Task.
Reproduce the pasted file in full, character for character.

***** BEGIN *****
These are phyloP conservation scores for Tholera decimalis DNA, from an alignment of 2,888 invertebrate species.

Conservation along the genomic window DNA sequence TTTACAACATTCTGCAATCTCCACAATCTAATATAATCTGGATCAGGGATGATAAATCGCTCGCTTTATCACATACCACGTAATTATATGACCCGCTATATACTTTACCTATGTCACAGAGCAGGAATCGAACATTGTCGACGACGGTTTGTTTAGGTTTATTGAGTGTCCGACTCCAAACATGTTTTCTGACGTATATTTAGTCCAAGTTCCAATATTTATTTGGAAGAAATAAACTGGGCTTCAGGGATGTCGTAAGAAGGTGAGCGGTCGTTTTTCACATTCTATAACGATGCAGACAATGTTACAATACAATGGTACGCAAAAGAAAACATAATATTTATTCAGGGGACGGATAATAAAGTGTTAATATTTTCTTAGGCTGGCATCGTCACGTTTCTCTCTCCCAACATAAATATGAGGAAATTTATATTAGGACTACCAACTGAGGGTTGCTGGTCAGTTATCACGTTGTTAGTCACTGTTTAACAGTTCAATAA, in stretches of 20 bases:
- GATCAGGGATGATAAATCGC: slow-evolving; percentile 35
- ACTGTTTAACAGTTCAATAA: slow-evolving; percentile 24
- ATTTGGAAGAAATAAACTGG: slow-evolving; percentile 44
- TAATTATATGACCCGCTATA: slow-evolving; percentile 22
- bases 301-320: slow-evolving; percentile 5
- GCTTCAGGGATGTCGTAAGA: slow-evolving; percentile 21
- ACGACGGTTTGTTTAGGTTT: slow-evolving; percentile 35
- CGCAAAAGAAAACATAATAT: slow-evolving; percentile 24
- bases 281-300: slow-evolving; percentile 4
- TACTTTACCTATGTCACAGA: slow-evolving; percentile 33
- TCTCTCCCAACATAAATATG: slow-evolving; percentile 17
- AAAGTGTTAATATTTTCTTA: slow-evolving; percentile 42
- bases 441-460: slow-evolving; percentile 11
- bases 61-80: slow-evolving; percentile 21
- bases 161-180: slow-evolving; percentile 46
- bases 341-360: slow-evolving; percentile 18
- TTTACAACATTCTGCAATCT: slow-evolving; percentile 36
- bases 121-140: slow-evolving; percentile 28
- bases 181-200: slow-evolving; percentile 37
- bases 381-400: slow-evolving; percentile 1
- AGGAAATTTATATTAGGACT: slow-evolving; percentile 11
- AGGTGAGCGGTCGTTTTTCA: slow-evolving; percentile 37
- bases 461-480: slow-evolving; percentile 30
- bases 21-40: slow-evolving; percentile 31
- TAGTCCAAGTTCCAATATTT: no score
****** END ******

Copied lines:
These are phyloP conservation scores for Tholera decimalis DNA, from an alignment of 2,888 invertebrate species.

Conservation along the genomic window DNA sequence TTTACAACATTCTGCAATCTCCACAATCTAATATAATCTGGATCAGGGATGATAAATCGCTCGCTTTATCACATACCACGTAATTATATGACCCGCTATATACTTTACCTATGTCACAGAGCAGGAATCGAACATTGTCGACGACGGTTTGTTTAGGTTTATTGAGTGTCCGACTCCAAACATGTTTTCTGACGTATATTTAGTCCAAGTTCCAATATTTATTTGGAAGAAATAAACTGGGCTTCAGGGATGTCGTAAGAAGGTGAGCGGTCGTTTTTCACATTCTATAACGATGCAGACAATGTTACAATACAATGGTACGCAAAAGAAAACATAATATTTATTCAGGGGACGGATAATAAAGTGTTAATATTTTCTTAGGCTGGCATCGTCACGTTTCTCTCTCCCAACATAAATATGAGGAAATTTATATTAGGACTACCAACTGAGGGTTGCTGGTCAGTTATCACGTTGTTAGTCACTGTTTAACAGTTCAATAA, in stretches of 20 bases:
- GATCAGGGATGATAAATCGC: slow-evolving; percentile 35
- ACTGTTTAACAGTTCAATAA: slow-evolving; percentile 24
- ATTTGGAAGAAATAAACTGG: slow-evolving; percentile 44
- TAATTATATGACCCGCTATA: slow-evolving; percentile 22
- bases 301-320: slow-evolving; percentile 5
- GCTTCAGGGATGTCGTAAGA: slow-evolving; percentile 21
- ACGACGGTTTGTTTAGGTTT: slow-evolving; percentile 35
- CGCAAAAGAAAACATAATAT: slow-evolving; percentile 24
- bases 281-300: slow-evolving; percentile 4
- TACTTTACCTATGTCACAGA: slow-evolving; percentile 33
- TCTCTCCCAACATAAATATG: slow-evolving; percentile 17
- AAAGTGTTAATATTTTCTTA: slow-evolving; percentile 42
- bases 441-460: slow-evolving; percentile 11
- bases 61-80: slow-evolving; percentile 21
- bases 161-180: slow-evolving; percentile 46
- bases 341-360: slow-evolving; percentile 18
- TTTACAACATTCTGCAATCT: slow-evolving; percentile 36
- bases 121-140: slow-evolving; percentile 28
- bases 181-200: slow-evolving; percentile 37
- bases 381-400: slow-evolving; percentile 1
- AGGAAATTTATATTAGGACT: slow-evolving; percentile 11
- AGGTGAGCGGTCGTTTTTCA: slow-evolving; percentile 37
- bases 461-480: slow-evolving; percentile 30
- bases 21-40: slow-evolving; percentile 31
- TAGTCCAAGTTCCAATATTT: no score